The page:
Sunset slow or underperforming products

Once you have tiered your inventory according to profitability and performance, it is time to sunset or liquidate deadstock. Products that are taking up valuable storage space and are slow-moving despite efforts to modify marketing or sales efforts should be liquidated to free up capital for more profitable products. Letting go of slow-moving or deadstock can be difficult, but keeping a healthy bottom line is essential.

Retail and eCommerce business owners implementing data-driven methodologies like the 80/20 inventory management rule stand a better chance of success. Their decisions are not based on gut instinct, reacting to customer demand, or marketing trends but on statistical analysis, and the numbers don’t lie. If you want to learn more about how Falcon Fulfillment can help boost profitability and implement the 80/20 rule, get in touch with one of our specialists today. 

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dunnage what it is and why you need it

Dunnage - What it is and why you need it.

Dunnage - What it is and why you need it.

Protecting items during shipping is crucial to ensure they arrive undamaged. Statistics show that 20% of consumers return items because they received damaged products. Use the right mix of dunnage to satisfy consumers' growing expectations and safeguard your financial investment. Working with a fulfillment partner expert in shipping, packing, and returns will help determine what types to use. Let's uncover what dunnage is and why you need it. 

What is dunnage?

Dunnage is the packing material that protects items during shipping and handling. Dunnage isn’t a common word known to consumers, but it is an integral part of fulfillment. Companies spend a lot of money and time deciding what type and quantity of materials are needed for products to arrive safely at their intended destination. Dunnage can include packing peanuts, bubble wrap, paper, and even wooden crates affixed to large items and appliances.

Why is dunnage used in shipping?

  • To prevent damage - the main reason is to avoid damaging the shipped item. Imagine sending an antique vase from Europe in a box without bubble wrap, paper fill, or packing peanuts. It is not likely that the vase would arrive in one piece. 
  • To keep items dry - another reason dunnage is used in shipping is to keep the product from getting wet. Packages moving from shipping containers, warehouses, and trucks are often exposed to the elements. Therefore, dunnage ensures that the product doesn’t arrive in a soggy mess, even if the outer box gets wet. 
  • Shock absorption - parcels get dropped, pushed, bounced, and pressed during transport. Dunnage helps to absorb the vibration and minimize the jostling of the product in the package.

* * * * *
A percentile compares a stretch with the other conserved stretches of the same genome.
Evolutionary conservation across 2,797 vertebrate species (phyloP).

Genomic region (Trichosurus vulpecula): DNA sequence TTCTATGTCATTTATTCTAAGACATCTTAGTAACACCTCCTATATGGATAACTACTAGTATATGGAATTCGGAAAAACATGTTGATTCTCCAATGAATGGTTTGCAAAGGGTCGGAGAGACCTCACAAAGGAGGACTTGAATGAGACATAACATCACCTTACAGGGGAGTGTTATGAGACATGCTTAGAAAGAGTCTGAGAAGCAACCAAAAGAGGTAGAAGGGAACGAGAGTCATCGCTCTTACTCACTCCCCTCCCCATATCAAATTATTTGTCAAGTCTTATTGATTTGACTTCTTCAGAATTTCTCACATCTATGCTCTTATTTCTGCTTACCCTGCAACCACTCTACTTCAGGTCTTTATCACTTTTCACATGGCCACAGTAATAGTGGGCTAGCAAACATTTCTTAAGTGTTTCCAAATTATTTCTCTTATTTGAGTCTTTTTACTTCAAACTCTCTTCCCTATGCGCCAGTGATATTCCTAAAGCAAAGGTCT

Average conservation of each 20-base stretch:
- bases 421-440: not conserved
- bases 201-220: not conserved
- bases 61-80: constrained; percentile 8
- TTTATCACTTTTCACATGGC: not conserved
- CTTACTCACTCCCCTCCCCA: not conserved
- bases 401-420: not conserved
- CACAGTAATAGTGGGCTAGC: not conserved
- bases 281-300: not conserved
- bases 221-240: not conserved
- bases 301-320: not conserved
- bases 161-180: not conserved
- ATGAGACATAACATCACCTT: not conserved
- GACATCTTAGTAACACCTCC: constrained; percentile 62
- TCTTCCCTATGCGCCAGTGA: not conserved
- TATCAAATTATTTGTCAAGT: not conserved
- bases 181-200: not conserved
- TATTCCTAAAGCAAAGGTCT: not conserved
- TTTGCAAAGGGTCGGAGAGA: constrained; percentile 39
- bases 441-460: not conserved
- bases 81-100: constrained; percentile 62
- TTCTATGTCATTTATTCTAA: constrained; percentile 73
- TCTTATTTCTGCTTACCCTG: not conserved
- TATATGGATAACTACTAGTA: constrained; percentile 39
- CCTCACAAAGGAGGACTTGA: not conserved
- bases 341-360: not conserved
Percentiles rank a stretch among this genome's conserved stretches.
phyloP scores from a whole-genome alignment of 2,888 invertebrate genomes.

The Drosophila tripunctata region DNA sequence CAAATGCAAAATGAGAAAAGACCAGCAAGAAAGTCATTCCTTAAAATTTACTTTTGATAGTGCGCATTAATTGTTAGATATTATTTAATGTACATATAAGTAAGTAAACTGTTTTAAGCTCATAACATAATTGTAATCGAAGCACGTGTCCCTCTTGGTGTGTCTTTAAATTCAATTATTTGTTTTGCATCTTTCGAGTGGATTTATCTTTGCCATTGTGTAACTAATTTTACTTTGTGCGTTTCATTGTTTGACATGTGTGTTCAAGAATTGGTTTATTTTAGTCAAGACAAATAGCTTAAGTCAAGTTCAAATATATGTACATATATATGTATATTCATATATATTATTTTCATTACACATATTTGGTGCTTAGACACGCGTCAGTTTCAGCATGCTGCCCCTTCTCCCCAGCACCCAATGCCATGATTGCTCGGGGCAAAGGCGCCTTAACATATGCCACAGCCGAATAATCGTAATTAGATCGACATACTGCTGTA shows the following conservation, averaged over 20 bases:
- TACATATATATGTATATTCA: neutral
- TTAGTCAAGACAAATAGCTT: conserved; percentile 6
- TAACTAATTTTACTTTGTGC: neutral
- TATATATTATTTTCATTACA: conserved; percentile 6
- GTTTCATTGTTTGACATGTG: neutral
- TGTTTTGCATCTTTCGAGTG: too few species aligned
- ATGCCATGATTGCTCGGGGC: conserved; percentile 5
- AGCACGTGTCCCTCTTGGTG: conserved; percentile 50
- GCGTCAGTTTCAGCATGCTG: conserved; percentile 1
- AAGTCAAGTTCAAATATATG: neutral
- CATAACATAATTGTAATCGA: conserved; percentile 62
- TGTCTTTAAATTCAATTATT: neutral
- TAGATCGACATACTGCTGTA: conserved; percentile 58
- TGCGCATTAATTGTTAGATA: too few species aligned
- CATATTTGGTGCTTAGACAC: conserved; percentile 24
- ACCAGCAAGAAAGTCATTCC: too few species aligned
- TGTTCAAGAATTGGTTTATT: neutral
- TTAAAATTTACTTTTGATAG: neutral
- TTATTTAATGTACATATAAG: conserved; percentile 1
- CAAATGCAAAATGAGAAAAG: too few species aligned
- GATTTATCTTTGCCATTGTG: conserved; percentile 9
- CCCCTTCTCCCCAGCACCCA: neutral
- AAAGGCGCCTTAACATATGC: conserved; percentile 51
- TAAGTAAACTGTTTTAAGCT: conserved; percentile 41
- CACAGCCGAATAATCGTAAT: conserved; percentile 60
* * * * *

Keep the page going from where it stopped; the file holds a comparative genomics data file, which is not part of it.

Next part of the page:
What types of dunnage are there?

Solid dunnage materials.

Solid dunnage materials are used for heavy, highly valuable, or oversized items. The type or combinations of materials used depends on the product material, shape, size, and shipping container. However, there are a few common solid materials used in shipping.

Wood

Wood is a heavyweight material. It is readily available, and it is a renewable resource. However, many ports and countries impose additional customs duties on wood dunnage, and others will not allow it all because of foreign pest concerns.

Solid Plastics

Solid plastic dunnage is one of the best materials for high-value goods, heavy items, or oddly shaped products. It can be formed into any shape and is made of high-density polyethylene (HDPE). This type of material is expensive compared to other options but is worth the investment when considering the replacement costs of high-value items and large machinery.

Steel

Steel is another solid option used for heavy goods or partitioning items within a single container. Steel dunnage is expensive, so it is typically used for high-value goods.

Soft Dunnage Materials

Soft dunnage is used when shipping lightweight and smaller items. A combination of solid and soft are often used when shipping freight. For example, a supplier might send a pallet of electronics using solid plastic pallets, containing each item in corrugated cardboard, bubble wrap, and shrink-wrapped. Consider the size, shape, material, and value of the products shipped when deciding which type of dunnage best safeguards them in transit.

Bubble Wrap

Bubble wrap isn’t just your child’s favorite popping toy but also a favorite in the shipping industry. Bubble wrap is inexpensive and does a great job protecting fragile items like glass and china. Bubble wrap can also be reused many times, provided the bubbles haven’t been popped!

Air Pillows

Air pillows are an excellent solution, especially to fill gaps in a package. Air pillows are primarily used to create barriers to keep a product from shifting or sliding during transport. They are lightweight, so they don’t add much to the shipping costs.

Foam

Foam is often used to safeguard electronics or other items that have sharp edges. It also pads sharp, fragile, or sensitive things like medical supplies.

Kraft Paper

Kraft paper is a great option because it is a renewable resource, cheap, and works. Items that require strength and durability are often found packed in kraft paper. If you have ever received an item packed in crinkled paper, this was kraft paper packaging.

Corrugated Paper

Corrugated paper is one of the best and most commonly used forms of dunnage. Its high-tech construction allows it to carry a variety of weights, and it is excellent for keeping items dry and wicking away moisture.

Custom Dunnage

Some products require a custom solution. Working with a dunnage provider for a custom solution might be necessary. Alternatively, you want a custom packaging solution that includes branded packaging and creates a memorable unboxing experience. Falcon Fulfillment specializes in this.